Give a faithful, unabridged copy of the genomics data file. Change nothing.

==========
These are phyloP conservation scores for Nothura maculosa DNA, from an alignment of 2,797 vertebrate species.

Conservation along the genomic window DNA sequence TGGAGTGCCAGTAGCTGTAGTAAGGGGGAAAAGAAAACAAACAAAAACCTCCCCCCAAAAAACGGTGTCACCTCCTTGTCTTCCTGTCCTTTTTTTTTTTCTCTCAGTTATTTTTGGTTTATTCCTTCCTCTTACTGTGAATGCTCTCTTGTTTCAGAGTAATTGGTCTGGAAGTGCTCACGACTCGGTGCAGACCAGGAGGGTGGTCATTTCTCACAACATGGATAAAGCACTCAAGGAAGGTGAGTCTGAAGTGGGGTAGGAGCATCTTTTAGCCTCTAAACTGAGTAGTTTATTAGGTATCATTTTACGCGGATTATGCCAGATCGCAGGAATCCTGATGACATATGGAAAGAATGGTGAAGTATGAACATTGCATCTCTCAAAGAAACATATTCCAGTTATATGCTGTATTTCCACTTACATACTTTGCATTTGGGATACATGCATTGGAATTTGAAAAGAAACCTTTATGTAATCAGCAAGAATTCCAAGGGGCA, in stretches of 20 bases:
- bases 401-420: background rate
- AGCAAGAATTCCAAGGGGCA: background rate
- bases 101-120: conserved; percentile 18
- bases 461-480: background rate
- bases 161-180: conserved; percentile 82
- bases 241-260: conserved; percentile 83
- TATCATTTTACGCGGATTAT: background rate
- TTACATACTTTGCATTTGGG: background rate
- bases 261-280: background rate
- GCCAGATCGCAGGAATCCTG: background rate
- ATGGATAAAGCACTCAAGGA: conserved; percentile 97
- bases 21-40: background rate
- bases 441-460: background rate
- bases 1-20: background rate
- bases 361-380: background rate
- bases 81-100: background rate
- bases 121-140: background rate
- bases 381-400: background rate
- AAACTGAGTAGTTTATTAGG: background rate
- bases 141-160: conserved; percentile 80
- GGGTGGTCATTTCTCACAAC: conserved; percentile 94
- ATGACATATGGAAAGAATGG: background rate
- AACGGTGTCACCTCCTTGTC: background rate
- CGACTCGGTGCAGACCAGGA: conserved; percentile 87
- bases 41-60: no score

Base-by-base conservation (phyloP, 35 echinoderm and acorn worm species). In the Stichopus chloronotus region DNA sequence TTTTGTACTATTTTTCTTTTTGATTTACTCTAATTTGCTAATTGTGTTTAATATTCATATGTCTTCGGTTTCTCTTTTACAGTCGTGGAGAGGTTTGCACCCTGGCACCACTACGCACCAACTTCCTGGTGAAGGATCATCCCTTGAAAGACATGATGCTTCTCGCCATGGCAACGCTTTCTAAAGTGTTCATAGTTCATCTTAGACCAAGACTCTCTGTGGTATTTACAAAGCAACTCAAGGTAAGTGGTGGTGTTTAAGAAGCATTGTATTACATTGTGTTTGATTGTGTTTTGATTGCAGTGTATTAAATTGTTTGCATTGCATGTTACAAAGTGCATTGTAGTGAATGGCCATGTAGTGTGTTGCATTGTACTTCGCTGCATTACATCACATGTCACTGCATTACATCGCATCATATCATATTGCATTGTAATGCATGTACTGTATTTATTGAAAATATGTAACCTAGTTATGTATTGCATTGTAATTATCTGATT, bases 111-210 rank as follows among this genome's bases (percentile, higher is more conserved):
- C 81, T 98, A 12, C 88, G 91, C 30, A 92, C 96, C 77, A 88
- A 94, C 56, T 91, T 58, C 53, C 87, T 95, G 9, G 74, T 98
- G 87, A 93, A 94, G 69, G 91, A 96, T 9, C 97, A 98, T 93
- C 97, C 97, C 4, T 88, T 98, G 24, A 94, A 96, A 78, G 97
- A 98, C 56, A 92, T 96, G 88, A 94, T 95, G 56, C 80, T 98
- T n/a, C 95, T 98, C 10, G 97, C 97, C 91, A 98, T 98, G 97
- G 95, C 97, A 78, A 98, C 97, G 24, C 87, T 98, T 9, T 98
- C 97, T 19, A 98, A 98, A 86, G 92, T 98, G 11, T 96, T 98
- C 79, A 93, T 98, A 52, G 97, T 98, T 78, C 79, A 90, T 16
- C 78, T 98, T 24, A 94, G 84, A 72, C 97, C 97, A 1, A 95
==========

These are phyloP conservation scores for Nothura maculosa DNA, from an alignment of 2,797 vertebrate species.

Conservation along the genomic window DNA sequence TGGAGTGCCAGTAGCTGTAGTAAGGGGGAAAAGAAAACAAACAAAAACCTCCCCCCAAAAAACGGTGTCACCTCCTTGTCTTCCTGTCCTTTTTTTTTTTCTCTCAGTTATTTTTGGTTTATTCCTTCCTCTTACTGTGAATGCTCTCTTGTTTCAGAGTAATTGGTCTGGAAGTGCTCACGACTCGGTGCAGACCAGGAGGGTGGTCATTTCTCACAACATGGATAAAGCACTCAAGGAAGGTGAGTCTGAAGTGGGGTAGGAGCATCTTTTAGCCTCTAAACTGAGTAGTTTATTAGGTATCATTTTACGCGGATTATGCCAGATCGCAGGAATCCTGATGACATATGGAAAGAATGGTGAAGTATGAACATTGCATCTCTCAAAGAAACATATTCCAGTTATATGCTGTATTTCCACTTACATACTTTGCATTTGGGATACATGCATTGGAATTTGAAAAGAAACCTTTATGTAATCAGCAAGAATTCCAAGGGGCA, in stretches of 20 bases:
- bases 401-420: background rate
- AGCAAGAATTCCAAGGGGCA: background rate
- bases 101-120: conserved; percentile 18
- bases 461-480: background rate
- bases 161-180: conserved; percentile 82
- bases 241-260: conserved; percentile 83
- TATCATTTTACGCGGATTAT: background rate
- TTACATACTTTGCATTTGGG: background rate
- bases 261-280: background rate
- GCCAGATCGCAGGAATCCTG: background rate
- ATGGATAAAGCACTCAAGGA: conserved; percentile 97
- bases 21-40: background rate
- bases 441-460: background rate
- bases 1-20: background rate
- bases 361-380: background rate
- bases 81-100: background rate
- bases 121-140: background rate
- bases 381-400: background rate
- AAACTGAGTAGTTTATTAGG: background rate
- bases 141-160: conserved; percentile 80
- GGGTGGTCATTTCTCACAAC: conserved; percentile 94
- ATGACATATGGAAAGAATGG: background rate
- AACGGTGTCACCTCCTTGTC: background rate
- CGACTCGGTGCAGACCAGGA: conserved; percentile 87
- bases 41-60: no score

Base-by-base conservation (phyloP, 35 echinoderm and acorn worm species). In the Stichopus chloronotus region DNA sequence TTTTGTACTATTTTTCTTTTTGATTTACTCTAATTTGCTAATTGTGTTTAATATTCATATGTCTTCGGTTTCTCTTTTACAGTCGTGGAGAGGTTTGCACCCTGGCACCACTACGCACCAACTTCCTGGTGAAGGATCATCCCTTGAAAGACATGATGCTTCTCGCCATGGCAACGCTTTCTAAAGTGTTCATAGTTCATCTTAGACCAAGACTCTCTGTGGTATTTACAAAGCAACTCAAGGTAAGTGGTGGTGTTTAAGAAGCATTGTATTACATTGTGTTTGATTGTGTTTTGATTGCAGTGTATTAAATTGTTTGCATTGCATGTTACAAAGTGCATTGTAGTGAATGGCCATGTAGTGTGTTGCATTGTACTTCGCTGCATTACATCACATGTCACTGCATTACATCGCATCATATCATATTGCATTGTAATGCATGTACTGTATTTATTGAAAATATGTAACCTAGTTATGTATTGCATTGTAATTATCTGATT, bases 111-210 rank as follows among this genome's bases (percentile, higher is more conserved):
- C 81, T 98, A 12, C 88, G 91, C 30, A 92, C 96, C 77, A 88
- A 94, C 56, T 91, T 58, C 53, C 87, T 95, G 9, G 74, T 98
- G 87, A 93, A 94, G 69, G 91, A 96, T 9, C 97, A 98, T 93
- C 97, C 97, C 4, T 88, T 98, G 24, A 94, A 96, A 78, G 97
- A 98, C 56, A 92, T 96, G 88, A 94, T 95, G 56, C 80, T 98
- T n/a, C 95, T 98, C 10, G 97, C 97, C 91, A 98, T 98, G 97
- G 95, C 97, A 78, A 98, C 97, G 24, C 87, T 98, T 9, T 98
- C 97, T 19, A 98, A 98, A 86, G 92, T 98, G 11, T 96, T 98
- C 79, A 93, T 98, A 52, G 97, T 98, T 78, C 79, A 90, T 16
- C 78, T 98, T 24, A 94, G 84, A 72, C 97, C 97, A 1, A 95